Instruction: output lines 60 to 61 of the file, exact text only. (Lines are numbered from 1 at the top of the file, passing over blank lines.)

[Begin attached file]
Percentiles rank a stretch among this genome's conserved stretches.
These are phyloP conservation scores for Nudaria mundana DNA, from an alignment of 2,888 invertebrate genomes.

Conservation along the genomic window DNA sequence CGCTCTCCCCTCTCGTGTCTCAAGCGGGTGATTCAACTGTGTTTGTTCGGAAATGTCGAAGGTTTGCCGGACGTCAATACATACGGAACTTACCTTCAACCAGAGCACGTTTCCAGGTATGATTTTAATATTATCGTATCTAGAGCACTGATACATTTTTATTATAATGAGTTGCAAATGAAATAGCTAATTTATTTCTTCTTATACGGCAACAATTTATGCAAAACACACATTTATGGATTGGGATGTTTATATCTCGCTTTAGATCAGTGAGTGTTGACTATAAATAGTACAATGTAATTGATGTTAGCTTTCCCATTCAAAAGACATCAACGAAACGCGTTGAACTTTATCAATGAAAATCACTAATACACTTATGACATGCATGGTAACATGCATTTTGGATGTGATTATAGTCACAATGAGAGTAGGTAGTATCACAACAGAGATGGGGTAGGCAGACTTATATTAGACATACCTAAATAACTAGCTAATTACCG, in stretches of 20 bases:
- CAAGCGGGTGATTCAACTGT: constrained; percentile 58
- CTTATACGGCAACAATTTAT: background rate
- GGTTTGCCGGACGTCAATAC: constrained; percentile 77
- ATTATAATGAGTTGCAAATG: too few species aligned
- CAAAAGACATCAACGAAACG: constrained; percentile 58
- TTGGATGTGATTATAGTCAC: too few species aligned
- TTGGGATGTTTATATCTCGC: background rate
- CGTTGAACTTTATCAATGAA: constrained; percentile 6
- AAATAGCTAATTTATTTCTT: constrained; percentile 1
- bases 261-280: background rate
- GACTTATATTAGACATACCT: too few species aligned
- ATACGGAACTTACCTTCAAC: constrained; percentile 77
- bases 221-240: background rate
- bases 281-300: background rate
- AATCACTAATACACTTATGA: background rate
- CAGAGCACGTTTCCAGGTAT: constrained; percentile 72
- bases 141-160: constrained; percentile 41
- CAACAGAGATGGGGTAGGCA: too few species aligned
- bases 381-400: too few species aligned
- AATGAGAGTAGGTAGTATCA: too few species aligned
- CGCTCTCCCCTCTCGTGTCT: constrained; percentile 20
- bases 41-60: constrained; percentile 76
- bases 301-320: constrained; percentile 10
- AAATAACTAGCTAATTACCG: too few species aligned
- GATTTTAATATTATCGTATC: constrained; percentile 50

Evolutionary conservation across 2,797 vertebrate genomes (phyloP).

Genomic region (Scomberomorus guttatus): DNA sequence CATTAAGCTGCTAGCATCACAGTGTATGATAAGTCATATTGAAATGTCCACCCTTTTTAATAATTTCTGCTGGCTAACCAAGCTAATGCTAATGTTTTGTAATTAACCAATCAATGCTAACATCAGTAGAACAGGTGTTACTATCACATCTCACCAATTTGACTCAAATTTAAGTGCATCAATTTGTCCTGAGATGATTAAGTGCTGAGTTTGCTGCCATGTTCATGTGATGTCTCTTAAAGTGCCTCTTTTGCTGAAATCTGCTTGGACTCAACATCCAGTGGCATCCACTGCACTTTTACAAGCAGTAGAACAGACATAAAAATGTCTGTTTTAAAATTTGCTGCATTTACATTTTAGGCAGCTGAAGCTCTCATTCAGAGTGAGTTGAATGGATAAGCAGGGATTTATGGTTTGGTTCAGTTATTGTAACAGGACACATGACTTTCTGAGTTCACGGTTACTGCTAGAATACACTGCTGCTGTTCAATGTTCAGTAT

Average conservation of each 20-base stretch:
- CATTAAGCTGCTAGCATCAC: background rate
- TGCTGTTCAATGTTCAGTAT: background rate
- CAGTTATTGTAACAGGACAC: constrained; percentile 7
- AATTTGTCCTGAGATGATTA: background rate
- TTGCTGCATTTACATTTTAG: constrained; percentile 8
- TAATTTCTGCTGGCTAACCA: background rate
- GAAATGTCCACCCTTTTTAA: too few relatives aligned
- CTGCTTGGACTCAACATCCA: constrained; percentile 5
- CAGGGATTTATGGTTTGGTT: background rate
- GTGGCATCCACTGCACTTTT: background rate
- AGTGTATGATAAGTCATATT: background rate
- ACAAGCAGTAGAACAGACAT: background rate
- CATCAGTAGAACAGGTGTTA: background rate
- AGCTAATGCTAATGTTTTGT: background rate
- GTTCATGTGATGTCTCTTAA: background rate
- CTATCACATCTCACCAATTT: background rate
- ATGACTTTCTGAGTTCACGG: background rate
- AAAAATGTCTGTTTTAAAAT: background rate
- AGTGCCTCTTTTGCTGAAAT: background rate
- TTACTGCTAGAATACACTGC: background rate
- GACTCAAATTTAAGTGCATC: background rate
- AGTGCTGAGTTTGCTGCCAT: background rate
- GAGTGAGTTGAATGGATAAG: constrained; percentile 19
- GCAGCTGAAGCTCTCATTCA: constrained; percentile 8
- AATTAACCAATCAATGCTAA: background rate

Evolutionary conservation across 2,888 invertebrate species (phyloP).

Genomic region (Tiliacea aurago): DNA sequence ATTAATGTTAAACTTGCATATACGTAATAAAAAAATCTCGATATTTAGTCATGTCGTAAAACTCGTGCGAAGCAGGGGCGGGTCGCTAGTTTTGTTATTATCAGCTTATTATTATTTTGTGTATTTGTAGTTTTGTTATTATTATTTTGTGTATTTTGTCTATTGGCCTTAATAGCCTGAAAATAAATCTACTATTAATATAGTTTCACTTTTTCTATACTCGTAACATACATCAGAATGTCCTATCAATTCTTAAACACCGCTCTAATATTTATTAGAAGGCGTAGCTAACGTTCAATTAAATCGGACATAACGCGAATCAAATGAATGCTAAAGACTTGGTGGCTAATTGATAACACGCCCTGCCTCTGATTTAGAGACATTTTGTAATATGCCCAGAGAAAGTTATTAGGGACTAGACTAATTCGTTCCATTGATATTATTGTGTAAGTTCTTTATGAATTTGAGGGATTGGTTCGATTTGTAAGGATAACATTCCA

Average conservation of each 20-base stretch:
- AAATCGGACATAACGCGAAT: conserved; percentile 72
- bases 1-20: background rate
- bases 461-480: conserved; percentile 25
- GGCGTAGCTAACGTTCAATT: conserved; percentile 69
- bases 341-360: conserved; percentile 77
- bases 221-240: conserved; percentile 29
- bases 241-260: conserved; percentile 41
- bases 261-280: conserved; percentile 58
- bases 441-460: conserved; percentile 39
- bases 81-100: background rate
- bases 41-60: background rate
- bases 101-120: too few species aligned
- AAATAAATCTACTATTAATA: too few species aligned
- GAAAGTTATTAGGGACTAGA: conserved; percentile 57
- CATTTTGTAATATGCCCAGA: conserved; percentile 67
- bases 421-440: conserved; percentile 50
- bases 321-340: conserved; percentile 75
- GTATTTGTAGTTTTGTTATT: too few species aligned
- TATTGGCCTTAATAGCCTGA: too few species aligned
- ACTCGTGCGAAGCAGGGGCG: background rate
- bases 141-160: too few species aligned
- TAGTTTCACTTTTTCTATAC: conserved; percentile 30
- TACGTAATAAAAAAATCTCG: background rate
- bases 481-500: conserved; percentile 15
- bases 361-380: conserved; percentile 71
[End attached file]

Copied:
- AAATCGGACATAACGCGAAT: conserved; percentile 72
- bases 1-20: background rate